This will be the big showdown, with many Seattle politicians tempted to hold firm for surface-plus-transit. Key actors will be Sierra Club and Futurewise, both of whom held their ground at a recent stakeholders advisory group session, but had some kind words for the compromise as well.

If the greens defect in large numbers and the coalition is split, it's easy to imagine Olympia throwing up its hands at more Seattle chaos. And it's possible to imagine Boeing and Microsoft and the Port of Seattle getting all heavy and huffy about jeopardizing jobs in a terrible recession (not to mention jeopardizing the next Boeing jet building location). Non-Seattle legislators are likely to be fed up with all the delay and hostile to an experiment in urban design in Seattle that could get all the other suburban and statewide users of SR 99 mighty angry. One outcome of that explosion is the Legislature imposing an ugly new Viaduct. Another is yanking the money from the waterfront to put it into fixing the Evergreen Point floating bridge, still way short of funds.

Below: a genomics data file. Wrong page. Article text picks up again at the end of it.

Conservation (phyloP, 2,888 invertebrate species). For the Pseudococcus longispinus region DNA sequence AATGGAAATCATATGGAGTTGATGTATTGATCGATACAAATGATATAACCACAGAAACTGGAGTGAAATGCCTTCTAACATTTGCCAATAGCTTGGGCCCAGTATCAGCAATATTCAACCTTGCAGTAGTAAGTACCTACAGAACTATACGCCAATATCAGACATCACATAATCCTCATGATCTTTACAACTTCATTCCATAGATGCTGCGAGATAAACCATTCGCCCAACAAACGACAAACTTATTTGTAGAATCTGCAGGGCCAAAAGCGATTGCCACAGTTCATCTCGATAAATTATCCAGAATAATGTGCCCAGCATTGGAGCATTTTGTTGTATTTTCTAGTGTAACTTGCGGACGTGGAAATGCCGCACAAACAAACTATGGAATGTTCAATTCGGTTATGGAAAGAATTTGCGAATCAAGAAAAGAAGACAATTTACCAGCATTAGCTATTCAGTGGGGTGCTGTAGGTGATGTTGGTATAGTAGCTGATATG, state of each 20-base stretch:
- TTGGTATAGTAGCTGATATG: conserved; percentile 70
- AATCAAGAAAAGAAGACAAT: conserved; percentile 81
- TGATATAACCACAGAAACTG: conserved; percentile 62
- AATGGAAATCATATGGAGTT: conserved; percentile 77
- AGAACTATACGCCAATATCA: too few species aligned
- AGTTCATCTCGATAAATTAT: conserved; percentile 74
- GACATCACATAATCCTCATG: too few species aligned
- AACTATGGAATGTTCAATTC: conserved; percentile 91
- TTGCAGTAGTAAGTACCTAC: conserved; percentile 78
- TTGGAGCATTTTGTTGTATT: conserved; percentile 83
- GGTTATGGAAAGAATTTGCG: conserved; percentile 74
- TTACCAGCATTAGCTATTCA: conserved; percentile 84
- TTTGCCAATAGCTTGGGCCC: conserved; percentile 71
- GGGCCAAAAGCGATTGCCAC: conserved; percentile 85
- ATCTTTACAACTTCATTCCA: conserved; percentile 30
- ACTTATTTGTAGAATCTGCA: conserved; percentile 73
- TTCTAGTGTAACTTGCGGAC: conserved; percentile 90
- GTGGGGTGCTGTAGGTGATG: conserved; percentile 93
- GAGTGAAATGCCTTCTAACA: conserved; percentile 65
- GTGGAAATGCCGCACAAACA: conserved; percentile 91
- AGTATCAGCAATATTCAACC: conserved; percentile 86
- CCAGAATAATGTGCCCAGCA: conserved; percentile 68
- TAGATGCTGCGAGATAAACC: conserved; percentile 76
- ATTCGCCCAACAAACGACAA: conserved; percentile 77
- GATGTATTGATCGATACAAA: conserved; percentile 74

Which brings us back to the local Big Three: Mayor Greg Nickels, County Executive Ron Sims, and Gov. Chris Gregoire. They say they will decide before the Legislature opens in January which plan they favor. They might split over the surface-tunnel compromise or the surface-now-tunnel-maybe version. None of them want that word tunnel wrapped around their necks, after they punted in 2007 and asked the voters to choose, and got that famous double-no vote (no tunnel, no viaduct). Nickels would have to feel that others have put together a powerful compromise that, given the economic distress, he has to endorse. (Only a few weeks ago, Nickels' office was saying they favored the surface solution with a someday-maybe-tunnel.) Gregoire might come to feel she has enough political cover with all those potent endorsers of the grand compromise that she could stand up to Speaker Chopp and somehow get the votes from the Legislature. (Sims is impossible to read these days, but he has said that he likes the tunnel-maybe-later approach.)

We'll know in a few weeks, maybe even in a few days. It's all coming to a head, with our politicians waiting for others to provide the leadership so they can follow. (Actually, there's a lot more backstage, deniable maneuvering going on.) Regardless of the outcome, the three transportation agencies (state, city, county) have done a good job of keeping an open mind, listening to lots of perspectives, and laying the groundwork for an impressive compromise to emerge. The surprise ending: It has.